Guest Blogger Jessica Reid talks about her experience in lockdown so far.
Coronavirus hasn’t affected everyone equally, but it has affected everyone. Even if you’re used to working from home, have all the materials you need, are in your native country, have no caring responsibilities, are free of pre-existing (mental and physical) health conditions, and are financially secure. Coronavirus is that blank space with the instruction ‘insert worst nightmare here’. We are all subject to the current climate of emotional stress.
For PhD students, it can feel like we should continue working as normal. A few people have told me how perfect lockdown will be for my thesis, that I’m going to get so much work done. I do think PhD researchers are better equipped than most; we’re used to managing ourselves. I’ve already found myself explaining the Pomodoro method to friends with ‘normal’ jobs. But part of me envies these friends; oh, to be set a defined task (preferably a mechanical one).
I have good days and bad days. On good ones I get up at 7am and leave my phone off for the first few hours, thereby creating a bubble of bleary-eyed ignorance. I have actually written some words in these hours and I think they might even be good ones. Bad days involve lots of aimless scrolling until I inevitably succumb to the siren song of the Real Housewives of Atlanta. These activities are much maligned, but it’s okay, and necessary, to numb yourself occasionally.
Sometimes watching conference presentations on YouTube diverts my attention back to the subject matter which fascinates me. Listening to In Our Time on BBC Radio 4 also gets me in the intellectual zone, as does reading things not directly related to my research but in roughly the same ballpark. I’ve found an unexpected tonic in Daniel Defoe’s A Journal of the Plague Year. However, it’s important we acknowledge that under crisis conditions, our ability to think big, be creative and perform the conceptual work of the PhD is compromised.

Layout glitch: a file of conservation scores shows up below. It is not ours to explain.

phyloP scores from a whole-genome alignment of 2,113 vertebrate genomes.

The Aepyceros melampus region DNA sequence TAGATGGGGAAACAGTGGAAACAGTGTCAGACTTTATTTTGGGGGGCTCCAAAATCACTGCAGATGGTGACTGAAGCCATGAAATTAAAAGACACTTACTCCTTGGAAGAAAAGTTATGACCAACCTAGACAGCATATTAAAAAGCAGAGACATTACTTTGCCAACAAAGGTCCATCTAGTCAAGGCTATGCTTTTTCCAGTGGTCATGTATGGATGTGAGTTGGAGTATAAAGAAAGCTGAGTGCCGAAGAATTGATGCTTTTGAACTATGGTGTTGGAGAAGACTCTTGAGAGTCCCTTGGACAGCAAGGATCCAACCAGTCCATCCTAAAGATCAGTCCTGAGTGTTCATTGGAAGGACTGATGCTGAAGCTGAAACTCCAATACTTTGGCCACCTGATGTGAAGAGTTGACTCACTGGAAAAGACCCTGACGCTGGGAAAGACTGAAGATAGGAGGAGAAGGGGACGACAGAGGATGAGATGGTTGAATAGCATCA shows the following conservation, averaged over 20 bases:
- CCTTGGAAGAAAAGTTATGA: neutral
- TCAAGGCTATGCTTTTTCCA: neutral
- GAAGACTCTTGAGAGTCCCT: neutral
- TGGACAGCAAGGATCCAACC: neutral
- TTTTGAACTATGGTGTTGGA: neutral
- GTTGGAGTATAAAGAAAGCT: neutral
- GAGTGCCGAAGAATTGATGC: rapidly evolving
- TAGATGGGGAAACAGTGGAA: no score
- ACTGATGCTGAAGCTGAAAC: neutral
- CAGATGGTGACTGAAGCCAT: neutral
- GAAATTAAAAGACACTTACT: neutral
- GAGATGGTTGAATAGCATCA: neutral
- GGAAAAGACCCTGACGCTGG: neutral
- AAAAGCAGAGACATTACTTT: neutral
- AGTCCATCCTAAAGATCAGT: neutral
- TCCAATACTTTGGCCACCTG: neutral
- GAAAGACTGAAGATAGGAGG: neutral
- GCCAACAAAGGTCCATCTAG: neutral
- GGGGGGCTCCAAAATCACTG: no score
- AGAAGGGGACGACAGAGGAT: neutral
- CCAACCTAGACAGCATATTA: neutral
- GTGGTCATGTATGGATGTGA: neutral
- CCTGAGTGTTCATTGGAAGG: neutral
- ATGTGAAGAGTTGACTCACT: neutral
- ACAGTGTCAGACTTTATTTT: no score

We are all of us periodically in fight, flight or freeze. In this state, your brain finds it’s far harder to focus your attention and learn new things (disclaimer: I am not a neuroscientist, but I did once read a book about trauma). Remember that next time you give yourself a hard time for struggling to concentrate on the ordinarily work-at-home-friendly tasks of reading, writing and thinking. It’s okay to need time off. Most people manage two or three hours’ high-concentration activity per day at the best of times. Pre-corona, I aimed for four. Now I aim for two and try not to be disappointed if I only make it half an hour before my attention goes off-piste.
Exercise helps. No scientific research necessary; many’s the morning Yoga with Adriene has rescued me from chasing my own tail. I’ve also finally got into my groove with meditation. It’s not the answer to everything and can be catastrophic when already in a state of panic. For beginners, I’d suggest spending five or ten minutes looking out your window. When your mind wanders, reconnect with the present moment with focus on the out-breath. I find it helpful to begin by noticing how I’m feeling, without going into explanations. You could even wish yourself well, happy and free from suffering if you’re feeling spicy.
At the moment, every day is different and some days it isn’t feasible to just get on with it. Over the past few weeks, I’ve felt anxious, sad, bewildered, angry, extremely fortunate, loving, grateful, and joyful. These are exceptionally stressful times, akin to collective grief. When we find ways to keep working, we should celebrate that. But sometimes the only thing for it is to collapse in a heap. Or to spend the afternoon baking banana bread and streaming Tiger King on Netflix. When faced with intense emotions, it’s important to honour them, rather than push them away. I’m reminded of a passage in Thich Nhat Hanh’s No Mud, No Lotus, he writes that, ‘An emotion is something that comes and stays for a while and eventually goes away.’
Jessica is a PhD student at the University of Glasgow, where she researches the writing of Thomas St. Serfe (1624-70). You can find more of her writing on Instagram @booksbybroads.